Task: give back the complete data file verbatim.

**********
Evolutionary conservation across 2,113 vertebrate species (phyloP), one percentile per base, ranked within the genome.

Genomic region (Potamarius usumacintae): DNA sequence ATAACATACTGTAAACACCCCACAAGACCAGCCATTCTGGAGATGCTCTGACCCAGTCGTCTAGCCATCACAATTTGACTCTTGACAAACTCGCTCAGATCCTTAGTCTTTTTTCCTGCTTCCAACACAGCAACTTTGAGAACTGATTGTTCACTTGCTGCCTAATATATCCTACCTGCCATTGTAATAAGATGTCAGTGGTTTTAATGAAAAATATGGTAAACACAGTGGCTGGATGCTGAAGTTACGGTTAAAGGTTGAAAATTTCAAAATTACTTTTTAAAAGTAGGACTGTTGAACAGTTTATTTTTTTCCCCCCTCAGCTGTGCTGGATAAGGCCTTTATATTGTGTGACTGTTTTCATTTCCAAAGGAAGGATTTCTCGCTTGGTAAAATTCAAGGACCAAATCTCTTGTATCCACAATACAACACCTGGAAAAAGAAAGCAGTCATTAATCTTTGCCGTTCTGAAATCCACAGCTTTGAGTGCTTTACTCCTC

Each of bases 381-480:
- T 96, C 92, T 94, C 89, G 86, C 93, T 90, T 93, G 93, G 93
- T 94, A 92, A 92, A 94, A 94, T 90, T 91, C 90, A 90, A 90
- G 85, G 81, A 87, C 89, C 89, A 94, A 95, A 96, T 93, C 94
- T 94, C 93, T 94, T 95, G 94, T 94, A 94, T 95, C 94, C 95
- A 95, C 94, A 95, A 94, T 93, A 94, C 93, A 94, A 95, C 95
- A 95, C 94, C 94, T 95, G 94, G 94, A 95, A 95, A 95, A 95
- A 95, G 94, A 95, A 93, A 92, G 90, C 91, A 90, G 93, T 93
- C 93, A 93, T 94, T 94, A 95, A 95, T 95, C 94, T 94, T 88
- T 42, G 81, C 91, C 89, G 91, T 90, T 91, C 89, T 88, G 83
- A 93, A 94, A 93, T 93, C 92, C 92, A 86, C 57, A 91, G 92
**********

Evolutionary conservation across 2,113 vertebrate species (phyloP), one percentile per base, ranked within the genome.

Genomic region (Potamarius usumacintae): DNA sequence ATAACATACTGTAAACACCCCACAAGACCAGCCATTCTGGAGATGCTCTGACCCAGTCGTCTAGCCATCACAATTTGACTCTTGACAAACTCGCTCAGATCCTTAGTCTTTTTTCCTGCTTCCAACACAGCAACTTTGAGAACTGATTGTTCACTTGCTGCCTAATATATCCTACCTGCCATTGTAATAAGATGTCAGTGGTTTTAATGAAAAATATGGTAAACACAGTGGCTGGATGCTGAAGTTACGGTTAAAGGTTGAAAATTTCAAAATTACTTTTTAAAAGTAGGACTGTTGAACAGTTTATTTTTTTCCCCCCTCAGCTGTGCTGGATAAGGCCTTTATATTGTGTGACTGTTTTCATTTCCAAAGGAAGGATTTCTCGCTTGGTAAAATTCAAGGACCAAATCTCTTGTATCCACAATACAACACCTGGAAAAAGAAAGCAGTCATTAATCTTTGCCGTTCTGAAATCCACAGCTTTGAGTGCTTTACTCCTC

Each of bases 381-480:
- T 96, C 92, T 94, C 89, G 86, C 93, T 90, T 93, G 93, G 93
- T 94, A 92, A 92, A 94, A 94, T 90, T 91, C 90, A 90, A 90
- G 85, G 81, A 87, C 89, C 89, A 94, A 95, A 96, T 93, C 94
- T 94, C 93, T 94, T 95, G 94, T 94, A 94, T 95, C 94, C 95
- A 95, C 94, A 95, A 94, T 93, A 94, C 93, A 94, A 95, C 95
- A 95, C 94, C 94, T 95, G 94, G 94, A 95, A 95, A 95, A 95
- A 95, G 94, A 95, A 93, A 92, G 90, C 91, A 90, G 93, T 93
- C 93, A 93, T 94, T 94, A 95, A 95, T 95, C 94, T 94, T 88
- T 42, G 81, C 91, C 89, G 91, T 90, T 91, C 89, T 88, G 83
- A 93, A 94, A 93, T 93, C 92, C 92, A 86, C 57, A 91, G 92